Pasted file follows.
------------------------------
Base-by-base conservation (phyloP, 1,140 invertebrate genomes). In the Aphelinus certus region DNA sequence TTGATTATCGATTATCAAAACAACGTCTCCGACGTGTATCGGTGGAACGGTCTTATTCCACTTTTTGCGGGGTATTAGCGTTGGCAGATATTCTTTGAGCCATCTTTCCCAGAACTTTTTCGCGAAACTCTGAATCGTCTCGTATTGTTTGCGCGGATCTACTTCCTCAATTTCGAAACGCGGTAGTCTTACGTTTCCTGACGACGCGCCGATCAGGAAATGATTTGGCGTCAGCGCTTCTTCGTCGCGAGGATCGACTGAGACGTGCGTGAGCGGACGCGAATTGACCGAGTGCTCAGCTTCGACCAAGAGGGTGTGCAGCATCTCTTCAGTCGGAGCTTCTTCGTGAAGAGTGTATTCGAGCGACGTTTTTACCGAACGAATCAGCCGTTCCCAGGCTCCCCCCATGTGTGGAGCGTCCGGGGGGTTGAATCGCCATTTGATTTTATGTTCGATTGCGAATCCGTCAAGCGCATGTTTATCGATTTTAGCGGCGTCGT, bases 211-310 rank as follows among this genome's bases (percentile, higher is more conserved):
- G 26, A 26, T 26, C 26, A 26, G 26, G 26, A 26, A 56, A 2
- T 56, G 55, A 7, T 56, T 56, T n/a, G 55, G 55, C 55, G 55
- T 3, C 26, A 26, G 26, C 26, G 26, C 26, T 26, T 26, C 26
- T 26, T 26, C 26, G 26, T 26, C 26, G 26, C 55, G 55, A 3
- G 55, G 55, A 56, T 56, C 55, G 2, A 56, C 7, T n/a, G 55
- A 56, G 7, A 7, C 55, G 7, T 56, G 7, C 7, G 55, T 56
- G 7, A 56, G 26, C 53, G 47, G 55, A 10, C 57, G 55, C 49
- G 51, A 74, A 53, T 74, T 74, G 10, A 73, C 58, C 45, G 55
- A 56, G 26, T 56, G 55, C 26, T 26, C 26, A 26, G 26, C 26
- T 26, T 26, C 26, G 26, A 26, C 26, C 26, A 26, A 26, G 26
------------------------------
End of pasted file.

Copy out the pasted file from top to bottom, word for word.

Base-by-base conservation (phyloP, 1,140 invertebrate genomes). In the Aphelinus certus region DNA sequence TTGATTATCGATTATCAAAACAACGTCTCCGACGTGTATCGGTGGAACGGTCTTATTCCACTTTTTGCGGGGTATTAGCGTTGGCAGATATTCTTTGAGCCATCTTTCCCAGAACTTTTTCGCGAAACTCTGAATCGTCTCGTATTGTTTGCGCGGATCTACTTCCTCAATTTCGAAACGCGGTAGTCTTACGTTTCCTGACGACGCGCCGATCAGGAAATGATTTGGCGTCAGCGCTTCTTCGTCGCGAGGATCGACTGAGACGTGCGTGAGCGGACGCGAATTGACCGAGTGCTCAGCTTCGACCAAGAGGGTGTGCAGCATCTCTTCAGTCGGAGCTTCTTCGTGAAGAGTGTATTCGAGCGACGTTTTTACCGAACGAATCAGCCGTTCCCAGGCTCCCCCCATGTGTGGAGCGTCCGGGGGGTTGAATCGCCATTTGATTTTATGTTCGATTGCGAATCCGTCAAGCGCATGTTTATCGATTTTAGCGGCGTCGT, bases 211-310 rank as follows among this genome's bases (percentile, higher is more conserved):
- G 26, A 26, T 26, C 26, A 26, G 26, G 26, A 26, A 56, A 2
- T 56, G 55, A 7, T 56, T 56, T n/a, G 55, G 55, C 55, G 55
- T 3, C 26, A 26, G 26, C 26, G 26, C 26, T 26, T 26, C 26
- T 26, T 26, C 26, G 26, T 26, C 26, G 26, C 55, G 55, A 3
- G 55, G 55, A 56, T 56, C 55, G 2, A 56, C 7, T n/a, G 55
- A 56, G 7, A 7, C 55, G 7, T 56, G 7, C 7, G 55, T 56
- G 7, A 56, G 26, C 53, G 47, G 55, A 10, C 57, G 55, C 49
- G 51, A 74, A 53, T 74, T 74, G 10, A 73, C 58, C 45, G 55
- A 56, G 26, T 56, G 55, C 26, T 26, C 26, A 26, G 26, C 26
- T 26, T 26, C 26, G 26, A 26, C 26, C 26, A 26, A 26, G 26